One of the odder things Lise Eisenberg and I did on our recent trip to Hong Kong was to attend a Mongolian rock and roll concert. It made perfect sense to us--Lise in particular seeks out unusual theater, we were both thinking of visiting Hong Kong as an adventure, and our trip overlapped the Hong Kong International Arts Festival. Tengger and the Wolf Band weren't our only entertainment choices, even if we eliminated karaoke bars and only looked at the arts festival: we had missed the Mark Morris Dance Group (who I really will see in New York one of these days), but we could have seen the Montreal Philharmonic.
International arts festival or no, we both knew what a philharmonic orchestra would sound like: Mongolian rock and roll was appealingly exotic. All we knew about Tengger was what it said on the festival posters, which merely told us that a Beijing arts festival and the Montreal International Film Festival had liked his work. That was good enough for us to walk up to the ticket booth. I asked for cheap tickets for the following night. All gone. How about Friday at Tsuen Wan Town Hall? They had them, but, "Do you know where that is?" the nice man at the Urbtix counter asked us. No, we didn't, and the question sounded a bit ominous. Are we going to be miles beyond mass transit, in a neighborhood where nobody speaks our language? Not one to scare off the customers, even customers who probably had no idea what they were buying, he helpfully told us: you take the subway to the end of this line, then walk over here, for me it's about a 15-minute walk. We still had our feet at that point, and figured 15 minutes would do for us too. Fine, here's my credit card, we'll take two of the HK$80 seats (that's about $10 US).
Getting dressed that morning, I figured my only real choice was my Flash Girls t-shirt: what better to wear to a concert by a rock band I'd never heard of than a shirt for a rock band that nobody in Hong Kong was likely to know? I hadn't quite figured out at that point that Hong Kong people never wear t-shirts: not at the park, not visiting their friends, not even at rock concerts. It didn't really matter, though: as the only two white people in the balcony, we would have stood out no matter what we wore, and were cheerfully overlooked in any case. The other concert-goers weren't there to look at us, they were there to see the band and talk to their friends.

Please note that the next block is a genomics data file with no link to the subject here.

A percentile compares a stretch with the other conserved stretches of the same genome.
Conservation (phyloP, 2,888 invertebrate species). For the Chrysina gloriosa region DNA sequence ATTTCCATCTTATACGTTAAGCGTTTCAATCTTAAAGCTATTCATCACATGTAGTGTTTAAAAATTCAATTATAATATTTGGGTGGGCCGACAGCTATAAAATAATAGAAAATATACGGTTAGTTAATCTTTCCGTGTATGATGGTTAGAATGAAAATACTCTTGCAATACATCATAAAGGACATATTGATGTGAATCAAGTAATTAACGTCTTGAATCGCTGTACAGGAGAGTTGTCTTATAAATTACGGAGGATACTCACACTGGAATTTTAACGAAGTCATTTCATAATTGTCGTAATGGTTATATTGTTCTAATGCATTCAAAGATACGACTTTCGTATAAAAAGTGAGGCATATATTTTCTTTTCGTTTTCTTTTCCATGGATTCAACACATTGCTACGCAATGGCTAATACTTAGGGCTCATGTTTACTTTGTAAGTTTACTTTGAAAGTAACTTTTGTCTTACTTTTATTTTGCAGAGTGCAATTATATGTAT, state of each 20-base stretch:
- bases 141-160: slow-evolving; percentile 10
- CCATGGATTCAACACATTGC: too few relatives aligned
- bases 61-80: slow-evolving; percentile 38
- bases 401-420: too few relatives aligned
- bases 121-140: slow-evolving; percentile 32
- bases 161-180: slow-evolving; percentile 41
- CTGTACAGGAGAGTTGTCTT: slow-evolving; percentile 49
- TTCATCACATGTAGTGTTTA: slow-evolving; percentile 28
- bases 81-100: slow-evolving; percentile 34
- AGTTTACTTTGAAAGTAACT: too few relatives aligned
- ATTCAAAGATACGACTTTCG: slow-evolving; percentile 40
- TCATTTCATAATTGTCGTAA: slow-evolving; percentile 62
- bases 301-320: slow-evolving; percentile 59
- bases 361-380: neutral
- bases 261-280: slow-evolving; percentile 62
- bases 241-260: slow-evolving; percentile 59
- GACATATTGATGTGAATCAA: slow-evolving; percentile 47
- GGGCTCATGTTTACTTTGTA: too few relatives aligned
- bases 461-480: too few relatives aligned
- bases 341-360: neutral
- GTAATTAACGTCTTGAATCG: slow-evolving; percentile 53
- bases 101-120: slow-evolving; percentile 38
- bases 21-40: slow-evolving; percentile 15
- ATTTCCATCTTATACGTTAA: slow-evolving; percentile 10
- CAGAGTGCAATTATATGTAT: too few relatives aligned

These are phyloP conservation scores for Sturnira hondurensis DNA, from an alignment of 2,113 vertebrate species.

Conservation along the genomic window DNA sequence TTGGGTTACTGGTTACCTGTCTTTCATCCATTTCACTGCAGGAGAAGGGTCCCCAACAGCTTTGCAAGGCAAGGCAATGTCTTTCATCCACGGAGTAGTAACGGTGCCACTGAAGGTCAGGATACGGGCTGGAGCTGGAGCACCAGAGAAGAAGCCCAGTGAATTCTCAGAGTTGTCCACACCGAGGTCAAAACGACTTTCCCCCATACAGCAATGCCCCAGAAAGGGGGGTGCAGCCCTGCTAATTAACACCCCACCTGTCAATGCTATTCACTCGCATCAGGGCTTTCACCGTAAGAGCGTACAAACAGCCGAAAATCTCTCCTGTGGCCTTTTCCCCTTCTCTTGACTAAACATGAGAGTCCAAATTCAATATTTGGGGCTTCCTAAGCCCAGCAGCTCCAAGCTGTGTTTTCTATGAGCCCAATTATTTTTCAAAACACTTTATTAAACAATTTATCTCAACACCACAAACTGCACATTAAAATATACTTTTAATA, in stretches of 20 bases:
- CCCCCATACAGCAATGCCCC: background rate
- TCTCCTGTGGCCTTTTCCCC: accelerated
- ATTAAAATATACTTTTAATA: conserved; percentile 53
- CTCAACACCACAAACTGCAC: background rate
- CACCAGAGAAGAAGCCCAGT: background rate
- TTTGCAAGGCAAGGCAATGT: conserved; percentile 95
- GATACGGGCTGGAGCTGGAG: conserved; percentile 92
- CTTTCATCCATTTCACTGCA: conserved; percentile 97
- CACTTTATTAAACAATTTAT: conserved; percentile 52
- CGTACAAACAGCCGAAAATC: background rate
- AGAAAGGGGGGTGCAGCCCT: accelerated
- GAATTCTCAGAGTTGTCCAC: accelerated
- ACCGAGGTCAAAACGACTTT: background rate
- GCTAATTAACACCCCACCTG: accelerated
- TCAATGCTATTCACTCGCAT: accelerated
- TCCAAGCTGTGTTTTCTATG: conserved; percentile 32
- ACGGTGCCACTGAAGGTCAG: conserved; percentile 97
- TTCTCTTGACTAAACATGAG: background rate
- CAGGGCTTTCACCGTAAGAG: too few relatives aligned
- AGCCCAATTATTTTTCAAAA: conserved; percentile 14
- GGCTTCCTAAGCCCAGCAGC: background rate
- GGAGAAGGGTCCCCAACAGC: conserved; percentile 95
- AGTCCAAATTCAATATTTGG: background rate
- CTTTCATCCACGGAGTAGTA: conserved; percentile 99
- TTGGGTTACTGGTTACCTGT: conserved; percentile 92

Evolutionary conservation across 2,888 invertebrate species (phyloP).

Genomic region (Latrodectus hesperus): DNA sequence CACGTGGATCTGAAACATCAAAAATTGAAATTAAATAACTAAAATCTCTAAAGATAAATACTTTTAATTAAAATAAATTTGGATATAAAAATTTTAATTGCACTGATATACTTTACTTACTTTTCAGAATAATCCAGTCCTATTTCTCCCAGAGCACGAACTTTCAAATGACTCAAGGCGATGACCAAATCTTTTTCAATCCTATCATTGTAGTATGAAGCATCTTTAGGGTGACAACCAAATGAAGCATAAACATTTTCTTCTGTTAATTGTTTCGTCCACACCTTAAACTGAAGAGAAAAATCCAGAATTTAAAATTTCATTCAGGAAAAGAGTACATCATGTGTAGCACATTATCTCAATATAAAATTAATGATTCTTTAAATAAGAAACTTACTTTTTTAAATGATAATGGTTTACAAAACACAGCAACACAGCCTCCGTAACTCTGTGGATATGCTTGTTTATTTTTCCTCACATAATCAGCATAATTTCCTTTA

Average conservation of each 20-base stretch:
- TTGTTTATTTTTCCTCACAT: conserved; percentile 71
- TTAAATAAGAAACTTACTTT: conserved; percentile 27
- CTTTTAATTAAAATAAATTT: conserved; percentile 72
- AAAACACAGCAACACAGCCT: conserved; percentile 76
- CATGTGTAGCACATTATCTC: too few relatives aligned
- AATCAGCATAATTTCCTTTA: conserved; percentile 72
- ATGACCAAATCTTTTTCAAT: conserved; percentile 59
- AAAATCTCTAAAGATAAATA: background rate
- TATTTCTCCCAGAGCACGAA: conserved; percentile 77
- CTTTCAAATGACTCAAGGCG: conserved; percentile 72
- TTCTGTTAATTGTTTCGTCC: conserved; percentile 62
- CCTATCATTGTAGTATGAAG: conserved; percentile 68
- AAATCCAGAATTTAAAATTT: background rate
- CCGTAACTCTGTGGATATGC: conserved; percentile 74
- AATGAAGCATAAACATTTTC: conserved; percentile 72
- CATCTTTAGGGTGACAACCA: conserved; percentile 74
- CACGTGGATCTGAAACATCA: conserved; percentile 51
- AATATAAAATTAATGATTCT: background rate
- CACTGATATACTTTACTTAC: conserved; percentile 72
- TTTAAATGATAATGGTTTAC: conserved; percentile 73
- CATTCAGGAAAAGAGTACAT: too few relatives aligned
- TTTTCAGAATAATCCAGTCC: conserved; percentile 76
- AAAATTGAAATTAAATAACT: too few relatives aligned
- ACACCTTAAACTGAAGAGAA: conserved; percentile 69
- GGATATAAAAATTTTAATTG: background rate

Tsuen Wan is one of Hong Kong’s "New Towns." Half a million people live in high-rise buildings where a farming village of 20,000 stood 20 years ago. Along with the houses, the Hong Kong government has put up supermarkets, offices, schools, factories, and the Town Hall, which has offices, meeting rooms, a little cafe, and an auditorium. It felt a bit like Lincoln Center, without the "serious culture" overtones that Lincoln Center has even when it's trying to be casual: the audience was younger, but at least as well-behaved. We were even handed a program before the concert, listing all the songs. The people around us talked to each other in Cantonese, but quietly; we talked to each other in English until the concert started. The pre-concert announcements, welcoming us to the International Arts Festival and asking us not to smoke, the usual things, were in both those languages. General policy, I guess: if there were half a dozen people there who spoke English but not Cantonese, there weren’t more.
The concert was bilingual, but not in English: Tengger sang primarily in Cantonese, and sometimes in Mongolian, and he explained the Mongolian songs in Cantonese.
So there we are, halfway around the world, not understanding a word of the songs, and the whole experience feels very familiar. It's still a rock concert. Down on the stage, dry ice fog is swirling through colored lights as we wait for the show to start. The guys look like rock musicians. In the photos on the concert program, they’re clearly Mongols, but the style of the art is vaguely psychedelic, complete with something that might be a flying saucer.
The oddest thing about the concert was that it didn't feel odd. The musical idiom was very familiar--mostly Western-style pop, with a few folk songs--and I kept having this bizarre feeling that if I listened a little longer, the lyrics would start to make sense. They never did, of course: my Cantonese is nonexistent. But everyone around me understood, and the familiar cues told me that this was something that should make sense to me.
More to the point, the cues were so familiar that the whole thing did make sense. Lyrics aren't the point of most rock anyway, so why not Cantonese? Why not Mongolian folk songs instead of Irish? Besides, even if I knew Mongolian, I probably wouldn't be able to make sense out of "In the Depths of the Greek Prairie." And I didn't have to know Cantonese to know that he was telling the story, in Cantonese, before singing a Mongolian song. I didn't have to understand a word to recognize the ritual of introducing the band, though that was the only place I did understand a word: apparently the Cantonese words for "guitar" and "keyboards" are..."guitar" and "keyboard." Even without knowing the language, I knew the rules better than some people: I noticed a few people leaving the first time the band left the stage. We knew better: regardless of language, the concert isn't over until the house lights come up. So everyone clapped for a while, and the band came back out and played a bit longer.
After the concert, I went downstairs and bought one of Tengger's CDs, and took a poster from a stack they were giving away. I'd probably have bought a t-shirt if they'd had them, but nobody else would have.
copyright 1997 Vicki Rosenzweig. A shorter version of this article appeared in Andy Hooper, Victor Gonzalez, and carl juarez's fanzine Apparatchik
Last modified 16 November 1997